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The GMT Black, on the other hand, has a very nocturnal –indeed, almost spectral –feel.  It’s lighter in the hand and on the wrist, of course, but the watch has a far greater difference in atmosphere to the gold version of the GMT than you would expect from the alterations in case material, finish, and movement finish.  One of the most striking differences is in the clarity of the case geometry –the sculptural, lushly baronial sensation of the gold GMT gives way to something much more austere, in which the extremely complex geometry of the case becomes the highlight, unencumbered by both the physical and symbolic weight of all that gold.  The effect, in fact, is that of seeing the Earth –the terrestrial planetary presence –floating in the blackness of interplanetary space; instead of the chambers of a sixteenth century Italian doge, one might be on the bridge of the 25th century version of one of today’s mega-yachts, observing from the grandeur of an interplanetary pleasure cruiser as the Earth turns on its course around the Sun.  Both watches inspire a sense of temporal fantasy and dislocation –as is fitting for world time/dual time zone watches of this caliber –and both have their own very distinct and specific character.  I’m reminded, looking at the two watches side by side, of the Bugatti Veyron compared to the all unpainted-aluminum body Bugatti Veyron Pur Sang —one is admirable for the continuity between engineering sophistication and cosmetic perfection; the other, for the stripped-away clarity of its lines, and its celebration of machine-ness itself.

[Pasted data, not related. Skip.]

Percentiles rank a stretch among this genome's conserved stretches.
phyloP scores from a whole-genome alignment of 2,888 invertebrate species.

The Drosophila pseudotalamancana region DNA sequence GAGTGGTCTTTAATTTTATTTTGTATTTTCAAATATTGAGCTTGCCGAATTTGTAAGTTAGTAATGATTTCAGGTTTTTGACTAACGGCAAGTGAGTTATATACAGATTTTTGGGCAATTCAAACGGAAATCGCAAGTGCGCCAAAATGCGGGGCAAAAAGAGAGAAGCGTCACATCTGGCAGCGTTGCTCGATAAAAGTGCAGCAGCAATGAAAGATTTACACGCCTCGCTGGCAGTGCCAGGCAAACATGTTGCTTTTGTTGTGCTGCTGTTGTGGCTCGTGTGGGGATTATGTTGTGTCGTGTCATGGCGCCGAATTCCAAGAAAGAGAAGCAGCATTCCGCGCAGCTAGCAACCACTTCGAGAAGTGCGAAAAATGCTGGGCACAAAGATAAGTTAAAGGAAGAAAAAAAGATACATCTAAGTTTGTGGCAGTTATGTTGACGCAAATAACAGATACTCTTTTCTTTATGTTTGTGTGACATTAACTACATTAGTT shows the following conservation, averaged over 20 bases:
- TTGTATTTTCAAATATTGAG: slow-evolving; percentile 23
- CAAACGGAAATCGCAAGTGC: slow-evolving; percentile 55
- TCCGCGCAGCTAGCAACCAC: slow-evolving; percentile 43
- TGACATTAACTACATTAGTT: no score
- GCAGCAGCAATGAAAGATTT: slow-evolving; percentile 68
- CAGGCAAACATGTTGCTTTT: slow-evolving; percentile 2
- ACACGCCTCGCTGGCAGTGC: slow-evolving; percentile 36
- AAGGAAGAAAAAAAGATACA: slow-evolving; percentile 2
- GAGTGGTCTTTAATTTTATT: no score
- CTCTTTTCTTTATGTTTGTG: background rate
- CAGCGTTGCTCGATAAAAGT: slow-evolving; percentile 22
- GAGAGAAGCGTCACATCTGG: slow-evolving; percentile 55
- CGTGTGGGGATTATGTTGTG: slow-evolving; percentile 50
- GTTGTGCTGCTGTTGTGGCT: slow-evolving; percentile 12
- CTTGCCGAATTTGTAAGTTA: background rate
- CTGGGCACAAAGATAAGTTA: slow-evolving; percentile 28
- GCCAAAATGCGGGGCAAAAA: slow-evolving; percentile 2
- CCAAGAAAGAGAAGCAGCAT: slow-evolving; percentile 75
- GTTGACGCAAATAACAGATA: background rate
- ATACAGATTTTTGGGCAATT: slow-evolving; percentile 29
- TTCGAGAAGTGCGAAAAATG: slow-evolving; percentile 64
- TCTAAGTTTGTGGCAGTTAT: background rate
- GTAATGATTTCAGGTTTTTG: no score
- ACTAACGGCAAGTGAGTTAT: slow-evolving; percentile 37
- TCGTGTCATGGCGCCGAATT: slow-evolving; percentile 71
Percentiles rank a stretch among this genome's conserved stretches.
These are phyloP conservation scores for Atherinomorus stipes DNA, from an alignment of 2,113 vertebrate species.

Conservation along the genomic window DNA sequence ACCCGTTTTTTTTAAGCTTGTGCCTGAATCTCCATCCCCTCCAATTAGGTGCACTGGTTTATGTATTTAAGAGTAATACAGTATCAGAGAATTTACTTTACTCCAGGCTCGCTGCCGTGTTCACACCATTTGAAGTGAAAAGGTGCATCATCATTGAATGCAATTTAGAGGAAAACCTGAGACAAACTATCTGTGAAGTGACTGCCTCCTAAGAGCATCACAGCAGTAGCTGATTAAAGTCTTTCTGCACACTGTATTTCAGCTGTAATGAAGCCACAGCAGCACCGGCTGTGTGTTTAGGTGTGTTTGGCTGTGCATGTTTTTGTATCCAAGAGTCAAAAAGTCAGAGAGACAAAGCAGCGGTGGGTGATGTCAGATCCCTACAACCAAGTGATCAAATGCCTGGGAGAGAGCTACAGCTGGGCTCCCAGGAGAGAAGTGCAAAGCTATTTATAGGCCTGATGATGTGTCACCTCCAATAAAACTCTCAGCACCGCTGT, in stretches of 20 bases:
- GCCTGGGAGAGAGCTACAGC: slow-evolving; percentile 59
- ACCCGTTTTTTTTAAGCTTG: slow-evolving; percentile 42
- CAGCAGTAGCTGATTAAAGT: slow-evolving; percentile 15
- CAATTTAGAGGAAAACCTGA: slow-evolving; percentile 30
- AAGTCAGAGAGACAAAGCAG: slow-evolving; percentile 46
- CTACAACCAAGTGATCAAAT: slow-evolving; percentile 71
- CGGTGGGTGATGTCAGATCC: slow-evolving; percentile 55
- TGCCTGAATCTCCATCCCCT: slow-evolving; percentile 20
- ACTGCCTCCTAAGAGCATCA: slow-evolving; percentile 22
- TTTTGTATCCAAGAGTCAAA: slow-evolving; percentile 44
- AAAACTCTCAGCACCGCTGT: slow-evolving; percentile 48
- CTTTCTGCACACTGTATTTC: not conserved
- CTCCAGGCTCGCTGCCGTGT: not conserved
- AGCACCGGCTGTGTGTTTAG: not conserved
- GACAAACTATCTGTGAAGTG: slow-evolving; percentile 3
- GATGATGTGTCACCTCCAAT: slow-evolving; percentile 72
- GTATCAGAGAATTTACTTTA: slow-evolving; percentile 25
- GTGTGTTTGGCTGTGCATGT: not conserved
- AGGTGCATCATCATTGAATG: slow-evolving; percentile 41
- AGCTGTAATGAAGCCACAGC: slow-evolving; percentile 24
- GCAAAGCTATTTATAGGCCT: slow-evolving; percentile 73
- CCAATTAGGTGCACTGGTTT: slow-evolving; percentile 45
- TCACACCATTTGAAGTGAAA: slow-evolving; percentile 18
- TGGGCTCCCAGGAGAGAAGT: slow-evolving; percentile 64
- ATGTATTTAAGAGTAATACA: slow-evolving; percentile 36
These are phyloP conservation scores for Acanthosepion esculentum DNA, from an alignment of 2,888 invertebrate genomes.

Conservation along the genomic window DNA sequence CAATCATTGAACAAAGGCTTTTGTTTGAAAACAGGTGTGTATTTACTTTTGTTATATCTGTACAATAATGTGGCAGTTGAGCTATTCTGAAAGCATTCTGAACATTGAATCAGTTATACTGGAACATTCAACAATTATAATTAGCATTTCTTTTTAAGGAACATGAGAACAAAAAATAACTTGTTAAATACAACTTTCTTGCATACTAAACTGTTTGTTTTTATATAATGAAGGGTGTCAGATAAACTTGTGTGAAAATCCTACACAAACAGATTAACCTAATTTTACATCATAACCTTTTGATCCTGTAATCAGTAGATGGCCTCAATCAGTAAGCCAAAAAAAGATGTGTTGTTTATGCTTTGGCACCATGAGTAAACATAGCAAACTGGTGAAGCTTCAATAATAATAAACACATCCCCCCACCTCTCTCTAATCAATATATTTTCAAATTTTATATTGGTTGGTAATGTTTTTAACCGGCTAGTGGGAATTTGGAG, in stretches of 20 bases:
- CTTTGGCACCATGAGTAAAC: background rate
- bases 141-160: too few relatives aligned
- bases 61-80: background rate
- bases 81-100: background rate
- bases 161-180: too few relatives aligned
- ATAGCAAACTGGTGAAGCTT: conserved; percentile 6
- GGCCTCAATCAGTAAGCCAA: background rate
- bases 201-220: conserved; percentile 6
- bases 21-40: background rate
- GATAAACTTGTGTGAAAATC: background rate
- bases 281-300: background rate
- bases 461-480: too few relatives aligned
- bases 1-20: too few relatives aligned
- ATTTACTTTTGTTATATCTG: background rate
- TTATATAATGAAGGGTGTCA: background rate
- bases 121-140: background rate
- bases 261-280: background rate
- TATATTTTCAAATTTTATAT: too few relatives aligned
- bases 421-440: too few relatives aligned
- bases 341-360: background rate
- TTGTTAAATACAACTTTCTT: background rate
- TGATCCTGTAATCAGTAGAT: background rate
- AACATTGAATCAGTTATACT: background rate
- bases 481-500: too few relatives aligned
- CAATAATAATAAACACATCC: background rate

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And both are rebukes to those for whom a watch is synonymous with that most dreary child of the Dismal Science, the investment instrument.  They’re rare in the simplest sense, of course, but these are rare watches in another sense –they are exercises in utterly ignoring the usual constraints and compromises inherent in the production of almost all other timepieces.  Finish is something often raised as a distinguishing point of Greubel Forsey watches, and it’s true that the degree of obsessive attention to detail lavished on every watch they make, sets them almost entirely apart from anything else out there.  But while the finish itself is impressive on its own, as a technical achievement (as it is, by the way, as a physical example of what the standard really should be in horological fine finishing) what makes these watches really stand apart is that the quality of the finishing is on a continuum with the overall conception and design of the watches as a whole, and it’s this continuum of quality throughout that makes Greubel Forsey watches some of the most enduringly satisfying watches ever made.

22 pieces worldwide; pricing, what did I JUST say.  For more information visit Greubel Forsey here.